Clearly, the Fed’s monetary policy has failed to produce the desired results—put GDP growth on solid ground. And at the same time, this policy has created dangerous distortions and bubbles in many financial markets, with stocks being just one of them.

This will not end well.

Tipping Points in the US Economy?

September 16, 2013

The S&P500 jumped up almost 2% last week on slightly higher volume. Volatility eased down, but not nearly as much as it did during the mid-summer months. So while volatility is still hovering near multi-year lows, it’s slightly elevated levels could be signalling that investors are concerned about the equity markets in the month ahead.

Technically, the US equity markets are now somewhat overbought on the daily charts. And some breadth indicators are also suggesting that markets may be toppy on a short-term basis. The McClellan oscillator, for example, is stretched to the upside, so some sort of pullback should not be surprising. But the weekly charts have yet to turn officially bullish. It would take another week of strong gains for this to happen.

The US economy recorded several disappointing results last week. Job openings (as measured in the JOLTS report) came in far lower than expected. Wholesale trade missed badly. Producer prices came in roughly as expected. But retail sales were a disaster. The headline number missed by 60% and retail sales excluding autos missed by 67%. And in what was the biggest surprise of the week, consumer sentiment plunged in what turned out to be the biggest miss (vs. expectations) in the history of this series.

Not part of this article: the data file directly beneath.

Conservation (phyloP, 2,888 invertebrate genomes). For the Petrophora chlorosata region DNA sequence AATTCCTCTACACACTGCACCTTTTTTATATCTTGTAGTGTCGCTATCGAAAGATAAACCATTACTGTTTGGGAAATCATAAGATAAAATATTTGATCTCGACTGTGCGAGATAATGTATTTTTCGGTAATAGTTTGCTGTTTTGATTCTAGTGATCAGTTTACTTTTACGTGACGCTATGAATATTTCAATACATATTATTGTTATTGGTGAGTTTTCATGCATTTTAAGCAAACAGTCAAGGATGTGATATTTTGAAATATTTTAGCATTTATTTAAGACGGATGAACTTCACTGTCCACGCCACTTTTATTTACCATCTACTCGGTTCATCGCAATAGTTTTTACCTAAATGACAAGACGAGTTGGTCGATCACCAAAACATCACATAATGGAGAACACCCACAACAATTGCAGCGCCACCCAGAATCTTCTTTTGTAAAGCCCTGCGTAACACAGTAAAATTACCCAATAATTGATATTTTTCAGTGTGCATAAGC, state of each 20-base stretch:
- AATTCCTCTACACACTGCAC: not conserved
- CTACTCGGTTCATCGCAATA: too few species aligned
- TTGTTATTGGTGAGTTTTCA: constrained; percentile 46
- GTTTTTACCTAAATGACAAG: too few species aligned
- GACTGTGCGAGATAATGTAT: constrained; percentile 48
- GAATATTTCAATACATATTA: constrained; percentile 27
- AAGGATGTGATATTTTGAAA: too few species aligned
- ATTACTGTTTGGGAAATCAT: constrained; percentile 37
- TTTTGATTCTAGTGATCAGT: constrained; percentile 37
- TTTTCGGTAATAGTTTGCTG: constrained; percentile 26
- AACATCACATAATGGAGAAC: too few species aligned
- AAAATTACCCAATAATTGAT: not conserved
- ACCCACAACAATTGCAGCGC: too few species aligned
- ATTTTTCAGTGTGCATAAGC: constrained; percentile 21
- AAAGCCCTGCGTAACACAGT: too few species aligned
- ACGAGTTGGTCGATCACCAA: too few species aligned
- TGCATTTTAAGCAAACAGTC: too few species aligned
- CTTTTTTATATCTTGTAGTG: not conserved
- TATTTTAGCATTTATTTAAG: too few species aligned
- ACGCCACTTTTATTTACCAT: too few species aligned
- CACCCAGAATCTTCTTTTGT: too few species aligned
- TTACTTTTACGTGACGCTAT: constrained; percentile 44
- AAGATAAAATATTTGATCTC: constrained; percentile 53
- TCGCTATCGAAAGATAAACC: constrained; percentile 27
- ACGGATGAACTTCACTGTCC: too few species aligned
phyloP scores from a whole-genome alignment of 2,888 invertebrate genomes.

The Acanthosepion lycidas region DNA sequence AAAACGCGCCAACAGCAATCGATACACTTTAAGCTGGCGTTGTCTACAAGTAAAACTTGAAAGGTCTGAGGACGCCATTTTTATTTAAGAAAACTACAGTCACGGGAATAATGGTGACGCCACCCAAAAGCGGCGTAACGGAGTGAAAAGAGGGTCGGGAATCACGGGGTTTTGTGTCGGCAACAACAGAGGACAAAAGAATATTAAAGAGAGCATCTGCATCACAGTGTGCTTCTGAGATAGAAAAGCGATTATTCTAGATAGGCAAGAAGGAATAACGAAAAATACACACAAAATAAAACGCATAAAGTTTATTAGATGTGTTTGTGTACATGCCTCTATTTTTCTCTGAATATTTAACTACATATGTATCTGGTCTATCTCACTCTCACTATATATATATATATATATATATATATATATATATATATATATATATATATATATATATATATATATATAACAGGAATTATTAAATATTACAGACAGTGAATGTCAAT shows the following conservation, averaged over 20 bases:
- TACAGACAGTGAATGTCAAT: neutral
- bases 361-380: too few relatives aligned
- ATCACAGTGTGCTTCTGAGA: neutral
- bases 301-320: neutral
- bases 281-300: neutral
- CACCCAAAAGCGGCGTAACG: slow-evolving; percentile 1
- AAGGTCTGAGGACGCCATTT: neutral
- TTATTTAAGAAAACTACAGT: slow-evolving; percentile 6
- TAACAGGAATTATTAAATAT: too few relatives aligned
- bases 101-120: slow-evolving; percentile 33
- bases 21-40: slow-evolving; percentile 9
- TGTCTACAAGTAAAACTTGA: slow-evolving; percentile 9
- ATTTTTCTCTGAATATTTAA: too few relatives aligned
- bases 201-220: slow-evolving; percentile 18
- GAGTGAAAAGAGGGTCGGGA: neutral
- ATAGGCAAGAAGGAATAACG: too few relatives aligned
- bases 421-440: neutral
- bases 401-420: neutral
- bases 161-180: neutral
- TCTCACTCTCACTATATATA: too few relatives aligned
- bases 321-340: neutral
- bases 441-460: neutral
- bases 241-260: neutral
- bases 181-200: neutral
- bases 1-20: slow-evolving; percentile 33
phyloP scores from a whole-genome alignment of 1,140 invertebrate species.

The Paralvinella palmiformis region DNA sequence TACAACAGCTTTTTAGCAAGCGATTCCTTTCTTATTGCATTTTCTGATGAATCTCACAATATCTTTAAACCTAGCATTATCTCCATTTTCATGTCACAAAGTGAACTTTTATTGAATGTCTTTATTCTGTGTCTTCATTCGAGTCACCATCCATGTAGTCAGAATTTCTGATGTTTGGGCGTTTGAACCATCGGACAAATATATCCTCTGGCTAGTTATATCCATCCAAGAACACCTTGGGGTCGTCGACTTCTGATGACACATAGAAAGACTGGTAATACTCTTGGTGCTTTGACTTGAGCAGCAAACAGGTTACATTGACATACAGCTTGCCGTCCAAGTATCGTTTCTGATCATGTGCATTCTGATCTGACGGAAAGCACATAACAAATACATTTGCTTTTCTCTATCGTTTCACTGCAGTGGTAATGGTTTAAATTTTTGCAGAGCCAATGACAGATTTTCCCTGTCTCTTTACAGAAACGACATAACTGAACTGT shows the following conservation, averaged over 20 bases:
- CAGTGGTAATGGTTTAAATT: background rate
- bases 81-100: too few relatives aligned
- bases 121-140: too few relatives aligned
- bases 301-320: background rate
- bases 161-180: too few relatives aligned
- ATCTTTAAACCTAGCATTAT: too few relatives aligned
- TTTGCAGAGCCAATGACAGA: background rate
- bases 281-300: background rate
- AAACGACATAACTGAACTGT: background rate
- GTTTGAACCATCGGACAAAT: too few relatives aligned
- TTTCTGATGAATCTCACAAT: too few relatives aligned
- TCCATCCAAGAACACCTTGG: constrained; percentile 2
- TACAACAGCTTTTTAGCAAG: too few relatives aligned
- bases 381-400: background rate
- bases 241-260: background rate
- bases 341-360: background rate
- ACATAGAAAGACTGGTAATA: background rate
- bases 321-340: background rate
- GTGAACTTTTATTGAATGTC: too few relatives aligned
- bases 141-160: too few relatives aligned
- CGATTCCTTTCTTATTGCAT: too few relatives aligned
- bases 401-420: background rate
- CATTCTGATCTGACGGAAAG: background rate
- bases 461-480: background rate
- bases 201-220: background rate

So fully four years after the so-called US economic recovery began, it seems as though the recent news is pointing to a lackluster recovery, at best. At worst, the US recovery could be headed into another recession.

In  fact, Bloomberg’s Rich Yamarone recently wrote a piece in which he shows that when several key indicators fall below a 2% annual growth threshold, the US economy almost always—based on decades of history—falls into a recession within the following 12 months.

For example, when real final sales of domestic product (which excludes goods piled up in inventory) falls below 2%, the economy usually enters a recession. This figure is now 1.2%.

Also, when real disposable income and real consumer spending fall below 2%,  the economy typically slides into recession. These figures are now 0.8% and 1.7% respectively.

Finally, when real GDP growth itself falls below 2%, a recession normally follows. In the most recent (second) quarter, this figure was running at an annual rate of 1.6%.

Does all of this guarantee that a recession is around the corner? Of course not, but if history is any guide, then the odds of a new recession are certainly more elevated today than they have been since the onset of the Great Recession in 2007.

US Treasuries on Sale?

September 9, 2013